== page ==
Using 529 funds for pre-college program

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 Q. My son was accepted into a three-week summer program at a college. It’s a pre-college program and he’ll get four credits for the class. Can we use 529 plan money to pay the tuition even though he’s still in high school?

A. Sounds like a very exciting opportunity for your son.

Using the 529 Plan sounds like a great option, but it will depend on where he’s taking the class and exactly what you’re paying for.

A 529 Plan is what’s known as a Qualified Tuition Program, or QTP, said Bernie Kiely, a certified financial planner and certified public accountant with Kiely Capital Management in Morristown. He said a QTP allows you to either prepay or contribute to an account established for paying a student’s qualified education expenses at an eligible educational institution.

“For purposes of a QTP, this is any college, university, vocational school, or other postsecondary educational institution eligible to participate in a student aid program administered by the U.S. Department of Education,” Kiely said. “It includes virtually all accredited public, nonprofit, and proprietary (privately owned profit-making) postsecondary institutions.”

He said before you withdraw funds from a 529 Plan, ask the institution if the program your son will attend if the program qualifies.

Even if the school qualifies, your son may not.

That’s because the eligible expenses cover tuition and fees, expenses for special needs services and room and board for students who are enrolled at least half time, said Joseph Matheson, a certified public accountant with Matheson & Assoc. in Whippany.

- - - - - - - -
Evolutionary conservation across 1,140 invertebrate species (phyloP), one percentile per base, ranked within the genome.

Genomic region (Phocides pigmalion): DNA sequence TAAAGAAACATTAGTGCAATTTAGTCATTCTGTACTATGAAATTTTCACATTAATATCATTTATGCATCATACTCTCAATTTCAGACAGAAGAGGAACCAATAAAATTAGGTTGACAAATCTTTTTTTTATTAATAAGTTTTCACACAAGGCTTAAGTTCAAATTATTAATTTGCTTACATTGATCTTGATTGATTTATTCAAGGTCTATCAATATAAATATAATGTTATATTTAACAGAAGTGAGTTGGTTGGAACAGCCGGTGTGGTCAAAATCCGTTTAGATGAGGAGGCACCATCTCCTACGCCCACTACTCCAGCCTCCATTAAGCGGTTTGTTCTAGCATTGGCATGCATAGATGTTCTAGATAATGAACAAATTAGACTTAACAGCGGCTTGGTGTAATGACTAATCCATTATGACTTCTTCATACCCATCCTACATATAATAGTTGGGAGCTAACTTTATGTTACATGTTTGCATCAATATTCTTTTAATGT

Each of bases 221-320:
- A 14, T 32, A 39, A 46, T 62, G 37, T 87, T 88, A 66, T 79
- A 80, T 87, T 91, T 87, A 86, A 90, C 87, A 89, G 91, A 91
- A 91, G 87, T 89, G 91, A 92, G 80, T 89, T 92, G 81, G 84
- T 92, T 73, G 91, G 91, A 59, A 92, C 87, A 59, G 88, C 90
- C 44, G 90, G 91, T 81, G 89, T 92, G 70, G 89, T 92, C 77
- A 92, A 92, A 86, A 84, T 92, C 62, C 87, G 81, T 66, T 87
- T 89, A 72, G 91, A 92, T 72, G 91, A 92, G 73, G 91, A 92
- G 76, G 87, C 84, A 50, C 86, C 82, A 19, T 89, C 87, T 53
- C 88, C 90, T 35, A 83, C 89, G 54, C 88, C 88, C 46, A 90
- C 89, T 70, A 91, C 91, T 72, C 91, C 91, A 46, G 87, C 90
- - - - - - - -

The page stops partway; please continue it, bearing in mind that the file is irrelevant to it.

You said your son will be taking a class for which he’ll get four credits, and unfortunately, that doesn’t make it sound like he’ll be enrolled half time.

So perhaps you can ask the school to split up for you how much of the payment is for tuition and fees and how much is for room and board.

Or, if you also have an UTMA account for your son, you can explore funding the costs from that account.

Good luck to your son in this exciting endeavor — and to you in finding the way to pay for it all!

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This story was first posted in April 2015. presents certain general financial planning principles and advice, but should never be viewed as a substitute for obtaining advice from a personal professional advisor who understands your unique individual circumstances.